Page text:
Steelers Fever – Smile When You Say That

Smile When You Say That – By John Smathers

Steelers Fever Exclusive Editorial

Chad Johnson is suddenly an authority on what is rude.

It seems the Cincinnati Bengals attention whore — I mean, wide receiver — saw the video of Bill Cowher’s post-Super Bowl ‘Who Dey’ mockery for the first time pre Steelers game — so he says — when Bengals coach Marvin Lewis felt it necessary to screen it for his players. Lewis apparently is a big believer in bulletin board material as motivation.

That speaks volumes about Lewis’ coaching abilities and Cincinnati’s resolve to shed its loser reputation once and for all, doesn’t it? Playing the Super Bowl champions at Pittsburgh this Sunday, defending its AFC North title and establishing a two-game lead on the Steelers isn’t motivation enough? Or does Lewis think he’s coaching a high school team?

After witnessing Cowher’s abominable behavior, Johnson stuck his tongue in his cheek and told reporters the antics were ‘very rude.’ He should have smiled. The act wasn’t complete without flashing the gold.

Using the Terrible Towel as a bib and a shine rag, of course, are appropriate behavior, but mocking a chant in front of Cowher’s own players and fans — and not the other team’s players and fans, mind you, something the Bengals would never, ever dream of doing — is somehow an egregious offense.

You know, Johnson should spend a little less time on honing his clown skills, such as:

– trying to look like a severely slimmed down version of WWE wrestler Viscera (it can be the only possible inspiration for that laughable hair styling … seriously, Google Viscera and you be the judge – it’s eerie)
– trying to become the first ever NFL player with a 24-carat mouth (the good news for Chad is that the Browns probably knocked a few more teeth loose, giving him an excuse to buy more gold chiclets)
– working on his player-coach relationships (somehow I can’t see him punching anybody, but he’s apparently quite emotional)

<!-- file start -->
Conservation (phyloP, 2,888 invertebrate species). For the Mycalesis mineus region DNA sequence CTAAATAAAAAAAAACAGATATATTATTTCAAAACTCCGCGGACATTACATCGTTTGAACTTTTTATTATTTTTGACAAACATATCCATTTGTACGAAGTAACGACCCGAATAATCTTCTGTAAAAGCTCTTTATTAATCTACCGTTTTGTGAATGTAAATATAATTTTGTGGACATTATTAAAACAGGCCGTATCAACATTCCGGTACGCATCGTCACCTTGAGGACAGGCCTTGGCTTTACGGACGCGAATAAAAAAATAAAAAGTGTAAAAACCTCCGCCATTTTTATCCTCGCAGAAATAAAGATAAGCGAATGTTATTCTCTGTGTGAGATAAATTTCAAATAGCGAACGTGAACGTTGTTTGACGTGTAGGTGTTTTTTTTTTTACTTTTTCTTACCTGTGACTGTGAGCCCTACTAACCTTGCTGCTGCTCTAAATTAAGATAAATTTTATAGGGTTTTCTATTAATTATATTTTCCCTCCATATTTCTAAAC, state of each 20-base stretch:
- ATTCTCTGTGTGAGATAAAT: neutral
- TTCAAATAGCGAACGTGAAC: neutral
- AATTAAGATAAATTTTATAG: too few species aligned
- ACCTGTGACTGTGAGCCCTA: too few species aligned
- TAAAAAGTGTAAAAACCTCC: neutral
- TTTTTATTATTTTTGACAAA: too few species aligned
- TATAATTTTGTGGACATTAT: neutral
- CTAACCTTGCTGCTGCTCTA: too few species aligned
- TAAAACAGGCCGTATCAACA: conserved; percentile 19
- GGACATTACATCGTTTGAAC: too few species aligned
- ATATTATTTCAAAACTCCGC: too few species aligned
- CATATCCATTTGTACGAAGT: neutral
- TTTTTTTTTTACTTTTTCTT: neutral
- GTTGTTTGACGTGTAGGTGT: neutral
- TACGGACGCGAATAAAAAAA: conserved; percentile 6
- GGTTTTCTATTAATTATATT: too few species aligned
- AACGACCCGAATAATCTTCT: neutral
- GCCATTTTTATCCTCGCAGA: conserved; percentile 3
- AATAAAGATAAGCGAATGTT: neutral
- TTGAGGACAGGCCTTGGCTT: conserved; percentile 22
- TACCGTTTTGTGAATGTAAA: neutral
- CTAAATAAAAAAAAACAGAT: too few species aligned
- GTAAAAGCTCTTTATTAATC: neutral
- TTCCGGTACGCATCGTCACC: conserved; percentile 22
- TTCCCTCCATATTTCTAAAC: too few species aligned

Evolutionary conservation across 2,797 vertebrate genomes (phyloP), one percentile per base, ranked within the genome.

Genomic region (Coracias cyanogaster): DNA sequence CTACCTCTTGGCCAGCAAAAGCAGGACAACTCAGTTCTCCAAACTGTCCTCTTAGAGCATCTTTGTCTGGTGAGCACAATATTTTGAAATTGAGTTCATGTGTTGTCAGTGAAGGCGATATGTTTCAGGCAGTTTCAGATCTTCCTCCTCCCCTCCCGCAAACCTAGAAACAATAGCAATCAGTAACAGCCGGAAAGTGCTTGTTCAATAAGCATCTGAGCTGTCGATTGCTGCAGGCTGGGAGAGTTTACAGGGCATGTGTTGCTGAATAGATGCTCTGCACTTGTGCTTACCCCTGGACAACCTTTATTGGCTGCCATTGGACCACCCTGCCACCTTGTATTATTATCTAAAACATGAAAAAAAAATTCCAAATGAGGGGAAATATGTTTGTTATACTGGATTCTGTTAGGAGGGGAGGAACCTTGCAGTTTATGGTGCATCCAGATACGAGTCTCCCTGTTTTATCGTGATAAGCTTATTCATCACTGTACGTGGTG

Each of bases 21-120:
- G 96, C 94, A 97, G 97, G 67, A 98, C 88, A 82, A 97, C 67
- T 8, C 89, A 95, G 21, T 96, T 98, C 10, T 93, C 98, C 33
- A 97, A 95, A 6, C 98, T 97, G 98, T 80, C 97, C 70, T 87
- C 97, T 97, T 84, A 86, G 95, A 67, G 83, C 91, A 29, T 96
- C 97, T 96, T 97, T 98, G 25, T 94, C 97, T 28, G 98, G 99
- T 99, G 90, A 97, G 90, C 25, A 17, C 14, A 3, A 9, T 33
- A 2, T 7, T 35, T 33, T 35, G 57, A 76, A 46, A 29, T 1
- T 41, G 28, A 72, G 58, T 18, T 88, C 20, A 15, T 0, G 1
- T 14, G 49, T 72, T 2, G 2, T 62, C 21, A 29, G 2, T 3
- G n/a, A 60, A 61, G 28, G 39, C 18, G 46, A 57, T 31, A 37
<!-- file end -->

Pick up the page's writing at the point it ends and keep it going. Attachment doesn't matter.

– planning, rehearsing and elaborately announcing upcoming end zone sideshows and consequently spending less time actually improving and focusing on his game

But he’s hardly alone in this disciplined Bengals locker room. Here’s what T.J. Houshmandzadeh had to say Thursday when asked about his shoeshine act at Heinz Field last year, long before Cowher offended his tender sensibilities: “I regret I didn’t do it in the end zone when I scored; that’s what I regret. That’s when I should have done it, but I didn’t have one at the time. I would have done it.”

He went on to imply, in short, that maybe he could whoop up on Joey Porter. Judging from earlier similar comments directed toward Porter by Johnson, the Bengals seem to be fixated here. I don’t know, maybe the Bengals just love miniature horses.

But this isn’t about comparing offensive behavior and bulletin boards. It’s about Johnson, who is rapidly becoming just a caricature of himself rather than the potential leader of a Super Bowl champion. It’s about Bengals wide receivers less concerned with winning than they are about making a statement. With the Bengals, the two are not the same. They just don’t realize it and their coach fails — again — to point this out to them.

Maybe you can tell … I’ve never been a big fan of bravado, showboating and runny mouths, just great football. Just show me great football. Keep your self-created distractions to a minimum, make great plays and win. That’s what the Steelers did last year. Get it?

If I were commissioner, damn the lawsuits and full speed ahead, because Terrell Owens would be playing in the arena league, Johnson would be making Fatheads and not posing for them, and angry young men like Houshmandzadeh would be in therapy. I don’t think it’s a coincidence that those people, along with notables such as Randy Moss and Steve Smith, don’t have Super Bowl rings. Loads of talent and hot air, but no Super Bowl rings.

Michael Irvin and Deion Sanders are exceptions, but unfortunately, winning Super Bowls didn’t do anything positive for their character and in Sanders’ case, he just shopped himself around until he found a team that could take him to the Super Bowl — twice. Not surprisingly, they are today Owens’ biggest apologists.

But I digress. When Porter spouts off or Hines Ward mocks an opponent’s touchdown dance, I cringe. I’m a big fan of saving your trash talk for the field and handing the ball to the referee when you score. A little dissing or a spike here and there is a show of emotion. Everything else is just choreographed nonsense. And if the league really wanted to snuff it out, it would hand out suspensions. Instead, the NFL encourages it. One day, it will be like going to a WWE event and seeing a football game break out, with Jim Ross calling the play-by-play:

“Viscera makes a one-handed grab and drags both feet for the touchdown. But what’s this? He’s climbing the goal post and he’s … HE’S GOING TO PERFORM HIS SIGNATURE MOVE, THE SPLASH, ON THAT HELPLESS FOOTBALL. SOMEBODY STOP THIS! OH, DEAR GOD, NOOOOO!”

Love the ‘do, Chad. You really should call Vince McMahon and offer your services for WrestleMania 23. You’d make a great Mini-Me.

Anyway, point is, the Steelers have a long way to go to catch up with the Bengals in the ignoramus department. In that sense, the path to the Super Bowl championship wasn’t really that long. The Steelers needed discipline and resolve. And that’s why I don’t believe Lewis’ Bengals will ever hoist a Lombardi Trophy.

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